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17 October 2003

Thousands more workers given working time protection
Working time remains a key issue for union representatives, and amendments to the Working Time Regulations, introduced this summer, have provided greater protection for some groups, including young workers and those working in the transport sector.

LRD's latest publication, Working time - a guide to the regulations, explains all the changes to the regulations since they were introduced in 1998, showing how rights such as the maximum 48-hour week, 20 days' paid holiday and regular rest breaks work in practice. Various exemptions and exclusions make this a complex area of employment law, and this latest LRD booklet explains the rights clearly, using case examples to illustrate the law.

Unions have since the start opposed the "opt-out" in the UK regulations that allows individual workers - or their employers - to avoid the provisions for a maximum 48-hour working week . However, with a review of the opt-out currently under way by the European Commission, it is now a good time to negotiate with the employer over reducing working hours.

Working hours are continuing to increase, despite the legislation, according to the latest evidence. A survey just published by the Chartered Institute of Personnel and Development shows that the proportion of those working more than 40 hours a week has more than doubled in the past five years, with the working week for women increasing by half a day. Working time - a guide to the regulations provides further evidence of long-hours working, and the health and safety consequences of doing so.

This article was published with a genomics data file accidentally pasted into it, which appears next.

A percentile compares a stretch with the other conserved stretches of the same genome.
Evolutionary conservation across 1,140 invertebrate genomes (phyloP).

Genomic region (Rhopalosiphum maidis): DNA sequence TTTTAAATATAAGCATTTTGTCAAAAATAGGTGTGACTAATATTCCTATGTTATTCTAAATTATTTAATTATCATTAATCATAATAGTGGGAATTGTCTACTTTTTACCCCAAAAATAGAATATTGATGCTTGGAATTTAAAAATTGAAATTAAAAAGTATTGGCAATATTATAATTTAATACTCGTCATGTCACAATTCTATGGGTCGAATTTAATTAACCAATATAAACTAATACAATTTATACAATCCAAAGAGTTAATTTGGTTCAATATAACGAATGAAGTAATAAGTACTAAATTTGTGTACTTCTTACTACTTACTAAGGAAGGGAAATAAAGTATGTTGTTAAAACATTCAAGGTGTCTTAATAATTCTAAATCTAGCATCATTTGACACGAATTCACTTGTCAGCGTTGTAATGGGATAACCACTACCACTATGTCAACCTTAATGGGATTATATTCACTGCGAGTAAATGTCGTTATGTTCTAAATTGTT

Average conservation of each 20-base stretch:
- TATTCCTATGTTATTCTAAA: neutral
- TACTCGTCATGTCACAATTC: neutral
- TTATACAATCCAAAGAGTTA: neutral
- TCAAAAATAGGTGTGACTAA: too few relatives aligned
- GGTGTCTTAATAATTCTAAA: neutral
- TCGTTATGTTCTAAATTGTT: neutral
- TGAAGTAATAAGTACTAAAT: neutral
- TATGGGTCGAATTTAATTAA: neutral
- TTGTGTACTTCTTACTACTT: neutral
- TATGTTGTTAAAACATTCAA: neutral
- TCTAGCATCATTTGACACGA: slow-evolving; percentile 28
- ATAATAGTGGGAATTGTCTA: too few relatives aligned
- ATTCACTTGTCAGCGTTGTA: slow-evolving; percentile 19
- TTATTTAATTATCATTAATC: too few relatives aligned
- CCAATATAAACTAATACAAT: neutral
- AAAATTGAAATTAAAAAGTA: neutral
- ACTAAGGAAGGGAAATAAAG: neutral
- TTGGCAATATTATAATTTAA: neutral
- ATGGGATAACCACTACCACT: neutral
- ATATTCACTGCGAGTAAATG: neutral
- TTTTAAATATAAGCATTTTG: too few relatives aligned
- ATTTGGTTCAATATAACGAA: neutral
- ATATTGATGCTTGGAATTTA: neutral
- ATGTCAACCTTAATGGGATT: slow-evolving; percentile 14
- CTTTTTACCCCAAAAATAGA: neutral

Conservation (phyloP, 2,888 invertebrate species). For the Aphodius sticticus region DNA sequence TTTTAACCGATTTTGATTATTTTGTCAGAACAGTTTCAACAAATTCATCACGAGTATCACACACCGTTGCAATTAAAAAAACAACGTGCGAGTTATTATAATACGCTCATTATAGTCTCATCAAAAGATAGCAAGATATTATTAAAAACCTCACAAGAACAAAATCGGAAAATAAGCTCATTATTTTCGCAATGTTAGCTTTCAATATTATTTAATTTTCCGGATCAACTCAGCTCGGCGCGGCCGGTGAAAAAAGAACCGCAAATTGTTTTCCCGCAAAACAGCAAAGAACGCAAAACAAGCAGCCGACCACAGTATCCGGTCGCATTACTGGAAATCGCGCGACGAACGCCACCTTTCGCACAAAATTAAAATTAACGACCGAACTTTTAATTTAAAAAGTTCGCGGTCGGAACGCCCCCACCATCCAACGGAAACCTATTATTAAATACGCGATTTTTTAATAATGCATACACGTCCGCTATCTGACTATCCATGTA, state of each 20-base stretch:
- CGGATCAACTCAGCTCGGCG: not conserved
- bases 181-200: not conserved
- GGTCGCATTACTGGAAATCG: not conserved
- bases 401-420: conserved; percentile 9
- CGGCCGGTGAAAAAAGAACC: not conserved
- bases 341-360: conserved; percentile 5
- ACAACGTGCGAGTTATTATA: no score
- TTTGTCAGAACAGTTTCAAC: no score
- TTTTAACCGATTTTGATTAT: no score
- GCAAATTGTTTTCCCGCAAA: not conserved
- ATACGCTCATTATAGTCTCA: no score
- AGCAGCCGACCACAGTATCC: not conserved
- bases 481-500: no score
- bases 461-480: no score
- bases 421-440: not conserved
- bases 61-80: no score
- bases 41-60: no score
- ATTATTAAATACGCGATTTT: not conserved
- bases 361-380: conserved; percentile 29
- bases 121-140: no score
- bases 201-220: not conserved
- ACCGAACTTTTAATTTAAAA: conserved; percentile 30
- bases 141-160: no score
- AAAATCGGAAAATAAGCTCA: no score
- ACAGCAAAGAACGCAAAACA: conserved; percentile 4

It is therefore very important that union representatives raise the issue of working time with employers. The regulations allow the provisions on working time to be varied by collective, workforce or other "relevant" agreement. Working time - a guide to the regulations explains how these provisions can be used to negotiate better working conditions covering:

* who and what is covered by the Working Time Regulations;
* the maximum working week;
* night work and shift working;
* rest periods and breaks; and
* paid holidays, including bank holidays .


Notes to editors

1. Working time - a guide to the regulations is published by the Labour Research Department, 78 Blackfriars Road, London SE1 8HF, price ?4.25 or ?10.50 for employers or commercial organisations. LRD booklets are also available on subscription at an annual cost of ?29.50 (?73.95 for employers/ commercial organisations). LRD publishes 10-11 booklets each year.

2. The Labour Research Department is an independent trade union and labour movement organisation founded 90 years ago. Around 1,800 trade union organisations, including 55 national unions, representing 99% of total TUC membership, are affiliated.

3. For press enquiries on this booklet contact Lewis Emery on 020 7902 9807. To order copies of the booklet telephone 020 7928 3649.

4. Full information about all of LRD's services and publications is available on the LRD website at www.lrd.org.uk.
 

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